With desk jobs unavoidable the majority of us sit at a desk for long periods of time. Experts estimate that up to 80% of the population will experience back pain at some time in their lives. Did you know Back pain accounts for more than 264 million lost workdays in one year?
So what can we do to avoid the pain and discomfort? You may not know that lower back pain can be a sign of tightness in the glutes or hamstrings. The good news is, stretching can help to reduce pain and tension.
What are the common causes of back pain?
Lifestyle factors often play a large part in lower back pain. As I previously mentioned, sitting for a long period of time (especially with poor posture) and a weak core can lead to pain. Lower back pain is a common problem and can be caused by many things. However, the following stretches can help to reduce the pain and strengthen the muscles in your lower back.
Try to include these stretches into your morning routine, or perform them when you are noticing stiffness in your lower back. Scroll down to see our step-by-step instructions on how to perform each stretch.
1. The Cat-cow Stretch
The cat-cow is a great stretch which targets your shoulders, chest and neck whilst waking up the spine.
- Start on all fours in the tabletop position. Ensure your hands are directly under your shoulders and your knees are directly under your hips.
- Inhale and arch your back towards the sky and hold. Then exhale and curl your spine the opposite way, tilting your head towards the sky.
- Continue this movement 3-5 times.
2. Child’s Pose
The child’s pose is a traditional yoga pose which is great for releasing tight glutes and hamstrings. It will also help to relieve tension along your neck, shoulders and spine.
- Start with your hands and knees on the ground (the tabletop position). Sink your hips back towards your heels and rest your stomach on your thighs.
- Stretch your hands out in front of you so you feel a stretch along your latissimus dorsi (lats).
- Focus on breathing deeply and relaxing any areas of tightness or tension. Hold this pose for 30 seconds – 1 minute.
3. Bird Dog
- Start in the tabletop position and raise your right leg and left arm away from each other.
- Keeping your hips and shoulders parallel to the ground, lengthen through your spin whilst gazing at the floor.
- Hold this position for a few seconds, lower to the floor and repeat on the opposite side.
4. Pigeon Stretch
- Begin in the tabletop position and bring your right knee forward towards your right wrist. Move your right ankle so that it sits in front of your left hip without feeling any discomfort in your right knee.
- Slide your left leg back away from your body, now walk your hands forward and lower your upper body towards the floor. Rest your forearms and forehead on the ground.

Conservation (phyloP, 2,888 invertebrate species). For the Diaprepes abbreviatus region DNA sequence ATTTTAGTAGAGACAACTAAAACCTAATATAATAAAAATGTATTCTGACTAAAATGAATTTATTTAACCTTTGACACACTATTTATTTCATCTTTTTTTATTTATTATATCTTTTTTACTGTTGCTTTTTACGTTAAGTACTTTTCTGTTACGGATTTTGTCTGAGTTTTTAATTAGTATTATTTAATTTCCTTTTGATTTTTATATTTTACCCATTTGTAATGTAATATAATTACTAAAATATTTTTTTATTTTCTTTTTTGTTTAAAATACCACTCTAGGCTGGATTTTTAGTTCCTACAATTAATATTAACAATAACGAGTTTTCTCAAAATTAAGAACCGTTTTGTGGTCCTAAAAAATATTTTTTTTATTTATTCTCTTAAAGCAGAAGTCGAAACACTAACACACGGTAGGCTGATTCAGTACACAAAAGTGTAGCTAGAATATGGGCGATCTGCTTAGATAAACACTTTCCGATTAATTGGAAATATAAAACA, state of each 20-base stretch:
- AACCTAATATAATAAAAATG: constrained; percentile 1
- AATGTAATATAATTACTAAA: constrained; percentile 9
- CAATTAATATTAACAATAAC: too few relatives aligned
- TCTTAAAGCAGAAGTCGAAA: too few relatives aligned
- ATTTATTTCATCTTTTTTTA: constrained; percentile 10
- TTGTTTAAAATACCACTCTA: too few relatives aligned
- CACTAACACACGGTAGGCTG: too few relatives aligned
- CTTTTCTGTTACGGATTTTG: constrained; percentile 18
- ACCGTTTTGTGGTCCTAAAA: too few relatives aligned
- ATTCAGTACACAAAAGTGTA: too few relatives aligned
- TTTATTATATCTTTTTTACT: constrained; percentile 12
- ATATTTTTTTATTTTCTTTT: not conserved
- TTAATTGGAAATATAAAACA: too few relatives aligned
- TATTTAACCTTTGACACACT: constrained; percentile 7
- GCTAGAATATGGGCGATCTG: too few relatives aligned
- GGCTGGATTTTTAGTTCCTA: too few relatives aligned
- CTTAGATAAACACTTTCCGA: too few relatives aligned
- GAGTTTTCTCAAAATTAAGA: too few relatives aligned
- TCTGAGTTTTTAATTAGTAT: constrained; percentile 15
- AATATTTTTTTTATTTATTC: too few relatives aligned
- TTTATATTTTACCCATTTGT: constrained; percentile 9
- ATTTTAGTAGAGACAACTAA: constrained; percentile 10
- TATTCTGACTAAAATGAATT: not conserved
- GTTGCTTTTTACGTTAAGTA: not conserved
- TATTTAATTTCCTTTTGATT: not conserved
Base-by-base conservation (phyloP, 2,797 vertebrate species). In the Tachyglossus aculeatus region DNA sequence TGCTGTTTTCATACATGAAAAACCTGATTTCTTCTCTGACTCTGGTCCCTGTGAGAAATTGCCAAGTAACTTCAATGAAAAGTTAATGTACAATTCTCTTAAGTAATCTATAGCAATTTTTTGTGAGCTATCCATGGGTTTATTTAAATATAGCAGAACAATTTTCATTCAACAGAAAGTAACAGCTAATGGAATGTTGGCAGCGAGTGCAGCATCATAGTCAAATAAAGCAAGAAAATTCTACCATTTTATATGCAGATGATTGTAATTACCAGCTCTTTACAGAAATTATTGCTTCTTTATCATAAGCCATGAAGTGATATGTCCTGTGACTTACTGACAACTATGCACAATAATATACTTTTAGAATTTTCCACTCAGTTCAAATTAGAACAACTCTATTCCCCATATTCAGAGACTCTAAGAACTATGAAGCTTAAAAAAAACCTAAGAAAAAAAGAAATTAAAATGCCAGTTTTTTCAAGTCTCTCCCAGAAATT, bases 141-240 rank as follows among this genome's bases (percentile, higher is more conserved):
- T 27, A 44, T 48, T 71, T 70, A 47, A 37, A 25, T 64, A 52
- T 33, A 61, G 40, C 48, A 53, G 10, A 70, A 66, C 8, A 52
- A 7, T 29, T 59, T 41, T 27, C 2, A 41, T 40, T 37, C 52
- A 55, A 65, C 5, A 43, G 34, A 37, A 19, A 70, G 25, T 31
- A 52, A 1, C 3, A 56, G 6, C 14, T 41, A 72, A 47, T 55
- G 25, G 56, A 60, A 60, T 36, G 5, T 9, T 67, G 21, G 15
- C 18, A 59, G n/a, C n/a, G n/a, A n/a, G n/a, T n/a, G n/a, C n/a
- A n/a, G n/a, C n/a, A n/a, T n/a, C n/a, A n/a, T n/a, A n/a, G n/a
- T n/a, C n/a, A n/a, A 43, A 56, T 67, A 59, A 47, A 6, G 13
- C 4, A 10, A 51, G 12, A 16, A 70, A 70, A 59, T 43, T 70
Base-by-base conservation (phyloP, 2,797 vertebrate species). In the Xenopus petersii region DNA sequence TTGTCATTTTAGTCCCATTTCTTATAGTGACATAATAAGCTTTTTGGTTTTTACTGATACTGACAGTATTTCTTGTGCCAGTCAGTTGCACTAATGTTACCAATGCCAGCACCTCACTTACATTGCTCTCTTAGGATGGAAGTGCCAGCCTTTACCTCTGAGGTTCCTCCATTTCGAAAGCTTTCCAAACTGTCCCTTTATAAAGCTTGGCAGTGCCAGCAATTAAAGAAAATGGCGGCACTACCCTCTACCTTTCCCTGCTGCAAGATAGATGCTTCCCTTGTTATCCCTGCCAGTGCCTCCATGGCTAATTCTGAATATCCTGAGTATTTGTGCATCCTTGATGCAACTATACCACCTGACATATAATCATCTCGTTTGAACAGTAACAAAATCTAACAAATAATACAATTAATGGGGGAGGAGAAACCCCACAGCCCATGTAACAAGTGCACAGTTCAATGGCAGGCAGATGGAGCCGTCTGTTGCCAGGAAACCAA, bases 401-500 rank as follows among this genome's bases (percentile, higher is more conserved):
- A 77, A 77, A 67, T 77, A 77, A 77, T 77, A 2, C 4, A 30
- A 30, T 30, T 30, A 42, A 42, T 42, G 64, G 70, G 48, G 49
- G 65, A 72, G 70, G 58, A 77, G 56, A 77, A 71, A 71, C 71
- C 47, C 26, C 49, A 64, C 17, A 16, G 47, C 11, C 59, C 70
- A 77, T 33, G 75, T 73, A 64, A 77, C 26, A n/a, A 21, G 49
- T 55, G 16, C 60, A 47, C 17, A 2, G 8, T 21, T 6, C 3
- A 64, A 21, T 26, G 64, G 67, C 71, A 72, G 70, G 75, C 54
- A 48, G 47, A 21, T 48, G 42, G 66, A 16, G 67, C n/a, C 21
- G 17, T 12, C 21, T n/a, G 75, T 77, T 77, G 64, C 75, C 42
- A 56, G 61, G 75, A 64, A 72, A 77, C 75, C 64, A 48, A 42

- Once again, whilst breathing deeply, concentrate on releasing any tension in your right glute. Stay for 5 breaths or longer and then return to the starting position and repeat on the opposite side.
5. Seated Spinal Twist
The spinal twist works your back, hips and glutes. It increases the mobility in your spine whilst stretching your neck, shoulders and abdominal.
- Start by sitting with both legs out in front of you. Bend your right knee and place your right foot to the outside of your left thigh. Now start to twist to your right.
- Place your right hand behind you for support and then with your left arm hug your knee. Hold this pose for up to a minute and repeat on the other side.
6. Knee-To-Chest Stretch
This stretch relaxes your hips, thighs, and glutes while promoting overall relaxation.
- Start by lying on your back with both legs out straight. Next, draw your right knee in towards your chest and hold above you shinbone. Lengthen your spine to avoid lifting of the hips.
- Breathe deeply to release any tension and hold for 1-3 minutes. Repeat on the opposite side.
Final Tips To Reduce Lower Back Pain
The above stretches will help, but the following tips will also help to avoid back pain.
- When sitting try not to slouch, ensure your posture is correct.
- Exercise, ensuring that you are working and moving your body on a regular basis to help strengthen the muscles which support your spine.
- Work your core. Having a strong core helps you to stabilise the muscles around your spine. This will also help to maintain better posture.
- Incorporate more stretching into your routine. Make sure you are also stretching the whole body after a workout.
If you are dealing with severe back pain, stretching may not be the answer. Do book an appointment with your GP to address the problem safely.
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